History

The earliest evidence of standardized testing based on merit comes from China during the Han dynasty. The concept of a state ruled by men of ability and virtue was an outgrowth of Confucian philosophy. The imperial examinations covered the so-called Six Arts which included music, archery and horsemanship, arithmetic, writing, and knowledge of the rituals and ceremonies of both public and private parts. Later, the five studies were added to the testing (military strategies, civil law, revenue and taxation, agriculture and geography).

The first large-scale use of the IQ test in the US was during the World War I (circa 1914-18). The Educational Testing Service (ETS) established in 1948 is the world's largest private educational testing and measurement organization, operating on an annual budget of approximately $900 million.

The Elementary and Secondary Education Act of 1994 requires standardized testing in public schools. US Public Law 107-110, known as the No Child Left Behind Act of 2001 further ties public school funding to standardized testing.

The USA educational system judges the academic qualification of applicants on their test results of standardized tests, standardized college and graduate-school entrance tests:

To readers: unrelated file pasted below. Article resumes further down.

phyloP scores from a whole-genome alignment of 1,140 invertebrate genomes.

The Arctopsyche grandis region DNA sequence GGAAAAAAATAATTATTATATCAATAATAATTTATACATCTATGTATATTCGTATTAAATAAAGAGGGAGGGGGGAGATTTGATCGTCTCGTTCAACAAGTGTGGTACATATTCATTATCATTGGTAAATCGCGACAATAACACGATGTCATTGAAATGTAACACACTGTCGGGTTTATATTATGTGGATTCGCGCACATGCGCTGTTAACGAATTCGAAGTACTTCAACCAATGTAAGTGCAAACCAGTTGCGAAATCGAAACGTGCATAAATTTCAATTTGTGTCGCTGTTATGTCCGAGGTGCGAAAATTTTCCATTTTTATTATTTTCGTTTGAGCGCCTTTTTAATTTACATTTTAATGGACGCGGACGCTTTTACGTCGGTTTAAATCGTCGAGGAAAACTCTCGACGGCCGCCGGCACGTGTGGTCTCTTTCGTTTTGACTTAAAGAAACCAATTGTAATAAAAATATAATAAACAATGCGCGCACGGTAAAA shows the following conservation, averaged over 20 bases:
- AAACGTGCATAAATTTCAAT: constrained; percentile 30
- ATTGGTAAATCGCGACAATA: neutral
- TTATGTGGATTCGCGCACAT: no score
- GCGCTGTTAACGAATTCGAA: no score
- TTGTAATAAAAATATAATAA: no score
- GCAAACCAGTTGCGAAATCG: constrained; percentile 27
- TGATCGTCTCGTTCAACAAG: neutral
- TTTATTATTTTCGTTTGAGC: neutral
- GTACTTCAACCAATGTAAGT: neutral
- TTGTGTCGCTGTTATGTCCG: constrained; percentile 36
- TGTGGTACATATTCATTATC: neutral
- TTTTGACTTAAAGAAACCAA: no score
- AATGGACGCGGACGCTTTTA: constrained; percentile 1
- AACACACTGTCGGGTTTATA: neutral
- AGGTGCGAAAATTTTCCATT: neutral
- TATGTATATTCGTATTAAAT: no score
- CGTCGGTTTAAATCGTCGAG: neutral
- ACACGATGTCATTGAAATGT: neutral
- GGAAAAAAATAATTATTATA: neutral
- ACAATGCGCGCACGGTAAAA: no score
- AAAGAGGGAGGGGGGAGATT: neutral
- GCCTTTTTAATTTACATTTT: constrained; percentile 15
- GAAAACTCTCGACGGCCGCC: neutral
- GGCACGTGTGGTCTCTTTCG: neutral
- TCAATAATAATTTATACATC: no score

ACT - American College Test

DAT - Dental Admission Test

GRE - Graduate Record Examination, for graduate school

GMAT - Graduate Management Admission Test for business school

HSPT - High School Placement Test for entrance into High School

IELTS - International English Language Testing System

LSAT - Law School Admission Test for law school

MAT - Miller Analogies Test

MCAT - Medical College Admission Test

MOAT - for medical school,

PCAT - Pharmacy College Admission Test

PSAT/NMSQT - Preliminary SAT/National Merit Scholarship Qualifying Test

SAT - Scholastic Aptitude Test, developed in 1926 for college

SSAT - Secondary School Admission Test for preparatory school

TOEFL - Test of English as a Foreign Language

TOEIC - Test of English for International Communication

TSE - Test of Spoken English

TWE - Test of Written English

Site Map